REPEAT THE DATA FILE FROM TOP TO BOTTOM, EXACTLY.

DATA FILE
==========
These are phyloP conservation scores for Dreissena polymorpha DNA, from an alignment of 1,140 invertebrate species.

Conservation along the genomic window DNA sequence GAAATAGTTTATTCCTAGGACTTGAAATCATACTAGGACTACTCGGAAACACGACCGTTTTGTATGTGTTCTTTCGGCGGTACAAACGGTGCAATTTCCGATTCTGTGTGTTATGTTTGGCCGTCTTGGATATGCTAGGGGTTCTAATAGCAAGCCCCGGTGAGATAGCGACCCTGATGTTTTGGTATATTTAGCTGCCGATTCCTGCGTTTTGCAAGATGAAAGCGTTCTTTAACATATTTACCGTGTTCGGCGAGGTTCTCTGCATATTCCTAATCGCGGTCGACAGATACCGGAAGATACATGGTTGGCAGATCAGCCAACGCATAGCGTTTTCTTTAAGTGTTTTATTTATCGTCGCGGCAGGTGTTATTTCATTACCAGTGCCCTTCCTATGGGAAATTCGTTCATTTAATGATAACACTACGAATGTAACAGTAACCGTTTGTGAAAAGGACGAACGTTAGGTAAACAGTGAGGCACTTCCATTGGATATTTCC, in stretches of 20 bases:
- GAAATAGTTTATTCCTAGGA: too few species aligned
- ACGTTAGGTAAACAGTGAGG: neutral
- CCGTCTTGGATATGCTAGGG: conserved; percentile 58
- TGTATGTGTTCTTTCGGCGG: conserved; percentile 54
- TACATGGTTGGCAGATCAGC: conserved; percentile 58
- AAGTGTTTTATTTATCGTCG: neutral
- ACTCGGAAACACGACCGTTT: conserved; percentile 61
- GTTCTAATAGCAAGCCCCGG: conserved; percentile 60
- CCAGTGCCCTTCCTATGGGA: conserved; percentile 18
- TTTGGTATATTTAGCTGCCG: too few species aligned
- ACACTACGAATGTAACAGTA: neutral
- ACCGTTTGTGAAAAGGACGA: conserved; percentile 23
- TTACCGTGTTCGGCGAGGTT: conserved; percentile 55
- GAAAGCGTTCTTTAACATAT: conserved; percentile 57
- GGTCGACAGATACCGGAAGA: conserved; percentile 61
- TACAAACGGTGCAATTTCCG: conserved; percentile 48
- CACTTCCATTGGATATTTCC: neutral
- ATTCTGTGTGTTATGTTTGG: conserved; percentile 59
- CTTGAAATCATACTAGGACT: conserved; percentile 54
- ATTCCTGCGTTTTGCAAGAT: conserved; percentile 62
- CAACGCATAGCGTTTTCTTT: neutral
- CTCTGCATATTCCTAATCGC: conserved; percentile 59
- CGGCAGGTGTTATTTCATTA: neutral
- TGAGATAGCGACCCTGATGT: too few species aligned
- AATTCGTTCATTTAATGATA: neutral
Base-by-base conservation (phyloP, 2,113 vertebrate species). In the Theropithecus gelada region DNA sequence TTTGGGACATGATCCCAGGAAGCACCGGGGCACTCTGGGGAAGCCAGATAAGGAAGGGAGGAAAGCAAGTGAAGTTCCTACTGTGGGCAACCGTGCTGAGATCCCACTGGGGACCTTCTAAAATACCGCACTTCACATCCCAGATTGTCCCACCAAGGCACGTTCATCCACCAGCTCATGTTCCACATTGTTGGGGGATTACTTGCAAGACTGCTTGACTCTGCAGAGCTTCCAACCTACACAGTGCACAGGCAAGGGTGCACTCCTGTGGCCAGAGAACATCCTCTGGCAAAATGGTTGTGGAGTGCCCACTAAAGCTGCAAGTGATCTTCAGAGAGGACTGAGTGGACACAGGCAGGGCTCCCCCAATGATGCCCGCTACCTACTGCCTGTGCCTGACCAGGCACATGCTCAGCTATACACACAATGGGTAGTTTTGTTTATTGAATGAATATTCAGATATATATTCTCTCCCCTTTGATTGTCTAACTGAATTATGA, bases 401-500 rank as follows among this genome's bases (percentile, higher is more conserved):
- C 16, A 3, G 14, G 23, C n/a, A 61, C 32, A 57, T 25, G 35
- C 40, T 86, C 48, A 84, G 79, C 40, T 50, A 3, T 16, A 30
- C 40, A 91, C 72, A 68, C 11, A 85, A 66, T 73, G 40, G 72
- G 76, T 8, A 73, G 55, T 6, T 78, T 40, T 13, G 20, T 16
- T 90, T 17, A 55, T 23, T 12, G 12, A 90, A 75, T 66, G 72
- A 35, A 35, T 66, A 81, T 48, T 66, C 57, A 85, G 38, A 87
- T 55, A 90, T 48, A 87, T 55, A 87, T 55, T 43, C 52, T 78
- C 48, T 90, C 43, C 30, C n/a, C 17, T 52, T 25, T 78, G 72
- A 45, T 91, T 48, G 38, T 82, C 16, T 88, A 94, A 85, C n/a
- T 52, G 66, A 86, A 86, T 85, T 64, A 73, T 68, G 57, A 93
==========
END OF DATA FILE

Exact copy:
These are phyloP conservation scores for Dreissena polymorpha DNA, from an alignment of 1,140 invertebrate species.

Conservation along the genomic window DNA sequence GAAATAGTTTATTCCTAGGACTTGAAATCATACTAGGACTACTCGGAAACACGACCGTTTTGTATGTGTTCTTTCGGCGGTACAAACGGTGCAATTTCCGATTCTGTGTGTTATGTTTGGCCGTCTTGGATATGCTAGGGGTTCTAATAGCAAGCCCCGGTGAGATAGCGACCCTGATGTTTTGGTATATTTAGCTGCCGATTCCTGCGTTTTGCAAGATGAAAGCGTTCTTTAACATATTTACCGTGTTCGGCGAGGTTCTCTGCATATTCCTAATCGCGGTCGACAGATACCGGAAGATACATGGTTGGCAGATCAGCCAACGCATAGCGTTTTCTTTAAGTGTTTTATTTATCGTCGCGGCAGGTGTTATTTCATTACCAGTGCCCTTCCTATGGGAAATTCGTTCATTTAATGATAACACTACGAATGTAACAGTAACCGTTTGTGAAAAGGACGAACGTTAGGTAAACAGTGAGGCACTTCCATTGGATATTTCC, in stretches of 20 bases:
- GAAATAGTTTATTCCTAGGA: too few species aligned
- ACGTTAGGTAAACAGTGAGG: neutral
- CCGTCTTGGATATGCTAGGG: conserved; percentile 58
- TGTATGTGTTCTTTCGGCGG: conserved; percentile 54
- TACATGGTTGGCAGATCAGC: conserved; percentile 58
- AAGTGTTTTATTTATCGTCG: neutral
- ACTCGGAAACACGACCGTTT: conserved; percentile 61
- GTTCTAATAGCAAGCCCCGG: conserved; percentile 60
- CCAGTGCCCTTCCTATGGGA: conserved; percentile 18
- TTTGGTATATTTAGCTGCCG: too few species aligned
- ACACTACGAATGTAACAGTA: neutral
- ACCGTTTGTGAAAAGGACGA: conserved; percentile 23
- TTACCGTGTTCGGCGAGGTT: conserved; percentile 55
- GAAAGCGTTCTTTAACATAT: conserved; percentile 57
- GGTCGACAGATACCGGAAGA: conserved; percentile 61
- TACAAACGGTGCAATTTCCG: conserved; percentile 48
- CACTTCCATTGGATATTTCC: neutral
- ATTCTGTGTGTTATGTTTGG: conserved; percentile 59
- CTTGAAATCATACTAGGACT: conserved; percentile 54
- ATTCCTGCGTTTTGCAAGAT: conserved; percentile 62
- CAACGCATAGCGTTTTCTTT: neutral
- CTCTGCATATTCCTAATCGC: conserved; percentile 59
- CGGCAGGTGTTATTTCATTA: neutral
- TGAGATAGCGACCCTGATGT: too few species aligned
- AATTCGTTCATTTAATGATA: neutral
Base-by-base conservation (phyloP, 2,113 vertebrate species). In the Theropithecus gelada region DNA sequence TTTGGGACATGATCCCAGGAAGCACCGGGGCACTCTGGGGAAGCCAGATAAGGAAGGGAGGAAAGCAAGTGAAGTTCCTACTGTGGGCAACCGTGCTGAGATCCCACTGGGGACCTTCTAAAATACCGCACTTCACATCCCAGATTGTCCCACCAAGGCACGTTCATCCACCAGCTCATGTTCCACATTGTTGGGGGATTACTTGCAAGACTGCTTGACTCTGCAGAGCTTCCAACCTACACAGTGCACAGGCAAGGGTGCACTCCTGTGGCCAGAGAACATCCTCTGGCAAAATGGTTGTGGAGTGCCCACTAAAGCTGCAAGTGATCTTCAGAGAGGACTGAGTGGACACAGGCAGGGCTCCCCCAATGATGCCCGCTACCTACTGCCTGTGCCTGACCAGGCACATGCTCAGCTATACACACAATGGGTAGTTTTGTTTATTGAATGAATATTCAGATATATATTCTCTCCCCTTTGATTGTCTAACTGAATTATGA, bases 401-500 rank as follows among this genome's bases (percentile, higher is more conserved):
- C 16, A 3, G 14, G 23, C n/a, A 61, C 32, A 57, T 25, G 35
- C 40, T 86, C 48, A 84, G 79, C 40, T 50, A 3, T 16, A 30
- C 40, A 91, C 72, A 68, C 11, A 85, A 66, T 73, G 40, G 72
- G 76, T 8, A 73, G 55, T 6, T 78, T 40, T 13, G 20, T 16
- T 90, T 17, A 55, T 23, T 12, G 12, A 90, A 75, T 66, G 72
- A 35, A 35, T 66, A 81, T 48, T 66, C 57, A 85, G 38, A 87
- T 55, A 90, T 48, A 87, T 55, A 87, T 55, T 43, C 52, T 78
- C 48, T 90, C 43, C 30, C n/a, C 17, T 52, T 25, T 78, G 72
- A 45, T 91, T 48, G 38, T 82, C 16, T 88, A 94, A 85, C n/a
- T 52, G 66, A 86, A 86, T 85, T 64, A 73, T 68, G 57, A 93